Mayle R, Langston L, Molloy KR, Zhang D, Chait BT, O'Donnell ME
Show All Authors

Mcm10 has potent strand-annealing activity and limits translocase-mediated fork regression

The 11-subunit eukaryotic replicative helicase CMG (Cdc45, Mcm2-7, GINS) tightly binds Mcm10, an essential replication protein in all eukaryotes. Here we show that Mcm10 has a potent strand-annealing activity both alone and in complex with CMG. CMG-Mcm10 unwinds and then reanneals single strands soon after they have been unwound in vitro. Given the DNA damage and replisome instability associated with loss of Mcm10 function, we examined the effect of Mcm10 on fork regression. Fork regression requires the unwinding and pairing of newly synthesized strands, performed by a specialized class of ATP-dependent DNA translocases. We show here that Mcm10 inhibits fork regression by the well-known fork reversal enzyme SMARCAL1. We propose that Mcm10 inhibits the unwinding of nascent strands to prevent fork regression at normal unperturbed replication forks, either by binding the fork junction to form a block to SMARCAL1 or by reannealing unwound nascent strands to their parental template. Analysis of the CMG-Mcm10 complex by cross-linking mass spectrometry reveals Mcm10 interacts with six CMG subunits, with the DNA-binding region of Mcm10 on the N-face of CMG. This position on CMG places Mcm10 at the fork junction, consistent with a role in regulating fork regression.
Choi YJ, Halbritter J, Braun DA, Scheeler M, Schapiro D, Rim JH, Nandadasa S, Choi WI, Widmeier E, Shril S, Korber F, Sethi SK, Lifton RP, Beck BB, Apte SS, Gee HY, Hildebrandt F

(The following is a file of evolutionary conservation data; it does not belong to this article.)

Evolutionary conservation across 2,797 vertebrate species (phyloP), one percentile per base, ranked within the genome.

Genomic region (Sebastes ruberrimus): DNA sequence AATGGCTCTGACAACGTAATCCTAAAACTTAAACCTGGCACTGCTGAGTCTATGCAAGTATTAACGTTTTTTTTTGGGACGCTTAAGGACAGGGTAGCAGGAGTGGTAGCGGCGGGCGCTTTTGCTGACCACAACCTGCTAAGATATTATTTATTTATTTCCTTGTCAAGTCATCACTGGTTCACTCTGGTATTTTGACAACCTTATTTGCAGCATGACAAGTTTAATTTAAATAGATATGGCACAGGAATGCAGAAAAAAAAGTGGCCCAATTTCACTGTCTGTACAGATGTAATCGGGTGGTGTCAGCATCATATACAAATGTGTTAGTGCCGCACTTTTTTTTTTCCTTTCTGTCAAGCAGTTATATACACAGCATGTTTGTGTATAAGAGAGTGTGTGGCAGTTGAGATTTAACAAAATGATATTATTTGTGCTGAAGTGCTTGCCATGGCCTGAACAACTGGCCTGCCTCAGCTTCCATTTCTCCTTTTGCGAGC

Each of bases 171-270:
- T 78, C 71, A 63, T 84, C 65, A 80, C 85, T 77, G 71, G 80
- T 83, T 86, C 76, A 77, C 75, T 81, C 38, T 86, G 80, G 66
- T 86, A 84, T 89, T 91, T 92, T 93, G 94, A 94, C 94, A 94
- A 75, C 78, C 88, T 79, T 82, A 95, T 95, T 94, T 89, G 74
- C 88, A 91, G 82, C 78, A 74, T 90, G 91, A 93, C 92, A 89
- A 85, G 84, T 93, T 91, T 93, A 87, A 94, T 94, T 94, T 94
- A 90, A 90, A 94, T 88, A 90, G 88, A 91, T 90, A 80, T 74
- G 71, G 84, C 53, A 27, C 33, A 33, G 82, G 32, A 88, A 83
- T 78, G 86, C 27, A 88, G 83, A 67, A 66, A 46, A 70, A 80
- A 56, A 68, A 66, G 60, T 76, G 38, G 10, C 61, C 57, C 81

Show All Authors

Mutations of ADAMTS9 Cause Nephronophthisis-Related Ciliopathy

Nephronophthisis-related ciliopathies (NPHP-RCs) are a group of inherited diseases that are associated with defects in primary cilium structure and function. To identify genes mutated in NPHP-RC, we performed homozygosity mapping and whole-exome sequencing for >100 individuals, some of whom were single affected individuals born to consanguineous parents and some of whom were siblings of indexes who were also affected by NPHP-RC. We then performed high-throughput exon sequencing in a worldwide cohort of 800 additional families affected by NPHP-RC. We identified two ADAMTS9 mutations (c.4575_4576de1 [p.Gln1525Hisfs*60] and c.194C>G [p.Thr65Arg]) that appear to cause NPHP-RC. Although ADAMTS9 is known to be a secreted extracellular metalloproteinase, we found that ADAMTS9 localized near the basal bodies of primary cilia in the cytoplasm. Heterologously expressed wild-type ADAMTS9, in contrast to mutant proteins detected in individuals with NPHP-RC, localized to the vicinity of the basal body. Loss of ADAMTS9 resulted in shortened cilia and defective sonic hedgehog signaling. Knockout of Adamts9 in IMCD3 cells, followed by spheroid induction, resulted in defective lumen formation, which was rescued by an overexpression of wild-type, but not of mutant, ADAMTS9. Knockdown of adamts9 in zebrafish recapitulated NPHP-RC phenotypes, including renal cysts and hydrocephalus. These findings suggest that the identified mutations in ADAMTS9 cause NPHP-RC and that ADAMTS9 is required for the formation and function of primary cilia.